I don’t agree completely about your reply about stopping the wheels and having no effect on outcome, only speeding up play.
Stopping the wheels to speed up play thus creating an outcome that otherwise would not have resulted in the next spin is affecting outcome.
Every nanosecond is a different result from the RNG, right? If a machine is playing well, I’ll play it faster for a few spins in the hope that it might result in a better win or at least a winning combination that wouldn’t have appeared otherwise. That’s been my thought; correct me if I’m wrong.
There are two different outcomes that could be affected. One outcome is the result of the current spin, the one that will be stopped. The other outcome is the outcome of the next spin -- and all future spins, for that matter.
Stopping the spin has no effect on the outcome of the spin in progress. Stopping the spin only causes the machine to stop the reels on the result that was chosen when you began the spin.
Stopping a spin, however, could have an effect on the outcomes of future spins. As you pointed out, the RNG is generating new results very quickly -- not every nanosecond, but hundreds of times each second. If you stop the current spin, you might start the next one at a different point in time and therefore get a different result.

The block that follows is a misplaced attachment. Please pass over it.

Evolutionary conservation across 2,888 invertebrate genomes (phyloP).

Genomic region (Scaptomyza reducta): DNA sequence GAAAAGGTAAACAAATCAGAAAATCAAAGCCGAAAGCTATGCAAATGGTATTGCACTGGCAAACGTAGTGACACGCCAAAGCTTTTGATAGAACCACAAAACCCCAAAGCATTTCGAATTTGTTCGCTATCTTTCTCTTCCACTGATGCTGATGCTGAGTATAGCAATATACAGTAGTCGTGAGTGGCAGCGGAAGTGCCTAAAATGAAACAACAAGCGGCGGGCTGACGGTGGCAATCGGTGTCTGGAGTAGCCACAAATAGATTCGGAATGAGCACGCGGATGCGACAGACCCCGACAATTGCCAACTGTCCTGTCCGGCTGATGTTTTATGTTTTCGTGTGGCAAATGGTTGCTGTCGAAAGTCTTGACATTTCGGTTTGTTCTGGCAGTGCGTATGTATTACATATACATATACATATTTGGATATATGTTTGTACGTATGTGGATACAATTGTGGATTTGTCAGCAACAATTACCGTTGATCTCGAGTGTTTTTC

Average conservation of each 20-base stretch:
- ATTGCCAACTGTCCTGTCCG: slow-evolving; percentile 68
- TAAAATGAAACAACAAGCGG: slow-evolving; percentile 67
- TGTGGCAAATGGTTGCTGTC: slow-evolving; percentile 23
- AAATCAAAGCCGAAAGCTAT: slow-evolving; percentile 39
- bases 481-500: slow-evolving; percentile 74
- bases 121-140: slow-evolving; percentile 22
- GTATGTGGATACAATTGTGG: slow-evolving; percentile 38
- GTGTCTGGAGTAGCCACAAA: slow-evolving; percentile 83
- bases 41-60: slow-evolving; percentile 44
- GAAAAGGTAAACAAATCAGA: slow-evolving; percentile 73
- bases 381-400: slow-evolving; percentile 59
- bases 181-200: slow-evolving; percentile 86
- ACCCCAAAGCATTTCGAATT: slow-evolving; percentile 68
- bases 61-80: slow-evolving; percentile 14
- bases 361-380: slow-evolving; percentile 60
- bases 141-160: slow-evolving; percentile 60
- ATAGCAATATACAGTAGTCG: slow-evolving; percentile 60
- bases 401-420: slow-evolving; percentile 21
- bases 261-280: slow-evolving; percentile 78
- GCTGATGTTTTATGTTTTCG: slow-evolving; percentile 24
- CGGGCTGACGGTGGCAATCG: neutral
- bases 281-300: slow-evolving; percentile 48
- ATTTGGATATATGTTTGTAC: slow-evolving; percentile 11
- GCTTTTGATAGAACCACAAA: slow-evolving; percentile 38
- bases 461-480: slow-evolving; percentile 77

Different, but not necessarily better. Consider a strange craps game in which the shooter throws three pairs of dice. To be able to tell the pairs apart, one pair is red, one is white, and one is blue. The shooter also throws another die, which has two faces of each color. All dice are fair. The shooter throws all the dice and the color that is face up on the odd die tells us which pair we'll use for the result of the throw.
The result could be different depending on which color is chosen, but the result won't necessarily be better. One pair might be the point number, while the chosen pair was a seven. It's also possible that the chosen pair is better than the others. The point is that it's just another outcome chosen at random and no pair of dice will be any better or worse than any other in the long run.
The same thing applies to stopping spins. Yes, you may get different outcomes than if you hadn't stopped the spins because you're pressing the spin button at different points in time, but your long-term results will be the same whichever way you play because the odds are the same on every spin.
Playing at a faster (or slower) pace will change your results compared with those of your prior pace. You can hope for better wins, but your new results won't necessarily be better. And, in the long run, it will not have mattered whether you changed your pace.
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